Ubari, Southern Libya, June 2015. Libyan National Army Tuareg tribal group vehicle.
Philippe Dudouit—Contact Press Images
September 17, 2015 10:07 AM EDT

Tens of thousands of years ago, early humans made their way from sub-­Saharan Africa to Eurasia through a corridor running along the spine of northern Africa. The path through the flatlands of the Sahara later became a trade route; wine and olive oil would come south from the shores of the Mediterranean, while precious stones and gold were brought north. Human cargo traveled along the route as well, with nomads driving caravans of slaves bound for Europe.

Today, the route connects northern Niger in Central Africa to the sprawling desert region of Fezzan in southwestern Libya. But the lines on the map have become blurred from the violence that has arisen in the aftermath of the 2011 overthrow of Libyan dictator Muammar Gaddafi. The Fezzan has become a largely autonomous land where smugglers run guns and drugs, warring tribes face off and extremist groups take root, as documented in these photographs by Philippe Dudouit. One thing hasn’t changed, though: it is still a pipeline for ­people, ­migrants making the journey north to Europe, fuel­ing the refugee crisis now gripping that continent.

Southwestern Libya was a hotbed of trafficking even under Gaddafi’s more than 40-year rule. Criminal gangs took advantage of porous borders with the troubled states of Niger and Chad to the south and Algeria to the west to transport narcotics and arms northward and send subsidized Libyan goods south to sell for huge markups. But the Fezzan remained relatively stable under Gaddafi, who channeled money to develop irrigation and infrastructure in its more heavily populated areas. The major tribes in the region—the Tuaregs and their longtime rivals the Tebus—were broadly supportive of the dictator until the uprising of 2011.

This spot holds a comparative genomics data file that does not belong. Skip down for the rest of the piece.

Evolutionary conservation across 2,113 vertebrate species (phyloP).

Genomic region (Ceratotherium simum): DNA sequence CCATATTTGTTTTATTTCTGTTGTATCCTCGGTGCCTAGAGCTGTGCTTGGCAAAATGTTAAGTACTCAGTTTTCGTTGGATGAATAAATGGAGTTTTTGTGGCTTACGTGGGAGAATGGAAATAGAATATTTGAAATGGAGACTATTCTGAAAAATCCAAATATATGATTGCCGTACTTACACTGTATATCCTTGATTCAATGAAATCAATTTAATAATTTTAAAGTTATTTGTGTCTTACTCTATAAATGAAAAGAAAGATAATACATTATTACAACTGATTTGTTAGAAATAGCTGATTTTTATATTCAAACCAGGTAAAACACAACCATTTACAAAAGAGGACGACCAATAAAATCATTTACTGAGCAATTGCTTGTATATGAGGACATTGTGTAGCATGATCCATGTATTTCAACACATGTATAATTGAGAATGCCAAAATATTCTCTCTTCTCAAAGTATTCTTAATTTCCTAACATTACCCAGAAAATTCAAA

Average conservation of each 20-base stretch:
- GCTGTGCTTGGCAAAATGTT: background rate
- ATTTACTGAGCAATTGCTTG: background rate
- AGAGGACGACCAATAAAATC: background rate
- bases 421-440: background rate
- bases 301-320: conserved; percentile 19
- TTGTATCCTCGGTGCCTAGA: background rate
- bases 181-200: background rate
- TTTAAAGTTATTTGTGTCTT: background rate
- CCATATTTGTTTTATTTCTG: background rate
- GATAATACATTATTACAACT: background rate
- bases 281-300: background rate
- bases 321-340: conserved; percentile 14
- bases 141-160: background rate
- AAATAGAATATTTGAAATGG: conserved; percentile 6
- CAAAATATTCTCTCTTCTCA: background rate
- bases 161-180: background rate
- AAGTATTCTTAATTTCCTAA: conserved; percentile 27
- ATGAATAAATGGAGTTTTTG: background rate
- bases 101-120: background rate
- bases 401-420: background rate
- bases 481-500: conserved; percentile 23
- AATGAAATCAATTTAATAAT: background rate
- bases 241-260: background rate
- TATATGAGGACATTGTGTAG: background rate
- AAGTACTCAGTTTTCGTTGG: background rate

But what little governance there was in the Fezzan came to an end along with Gaddafi’s regime. Two rival governments, the internationally recognized Dignity government based in Tobruk and the Libya Dawn coalition of Islamist militias based in Tripoli, emerged to vie for power in Libya’s north, while rival tribes violently struggle for territory and resources in the Fezzan. In the former military-­garrison town of Ubari, hundreds have died as Tebu fighters backed by the Tobruk government clash with Tuareg soldiers said to receive support from Libya Dawn. The Tebus say the Tuareg fighters are jihadists, though Tuaregs insist they are simply trying to defend their homes and their communities.

The power vacuum has already drawn in Islamic extremists like al-Qaeda in the Islamic Maghreb, the terrorist group’s North Africa branch. But the greater threat to global stability in the Fezzan is human trafficking. Just as the Syrian war has contributed to the thousands of refugees now fleeing to Europe each day through Greece and Hungary, the collapse of Libya as a functional state has opened the doors wide for a new flood of human migrants. Tebu militias have allied with criminal groups to ferry migrants into Libya from Niger. The International Organization for Migration predicts that as many as 120,000 people will cross Niger’s northern borders this year as migrants flee failing states and entrenched poverty in West Africa. Many will end up packed into poorly maintained boats on Libya’s northern coast to join the more than 460,000 people who have crossed the Mediterranean into Europe so far this year alone. Some will be scooped up by Western officials en route, but others will drown in the attempt, as over 2,800 migrants have already done this year.

It’s not clear what Western leaders can do to stem the flow of migrants through a lawless region of an increasingly lawless country. On Sept. 14, the European Union authorized military action against people smugglers in the Mediterranean, including the seizure and even the destruction of illegal boats out of Libya. But that will do little to limit the networks of human trafficking farther inland and will not prevent thousands more in West Africa from leaving their homes and traveling north. Extreme poverty remains a powerful motivator.

Meanwhile, the rumbling unrest in Ubari continues to draw Tuareg and Tebu fighters away from border outposts in the Fezzan, creating an opening for human traffickers to expand their networks and for jihadists to recruit displaced youths without access to jobs or education. Adding extremist ideology to a crucible already bubbling with ethnic tensions and lack of governance could produce a yet more dangerous mixture flowing through the channels of these ancient flatlands.

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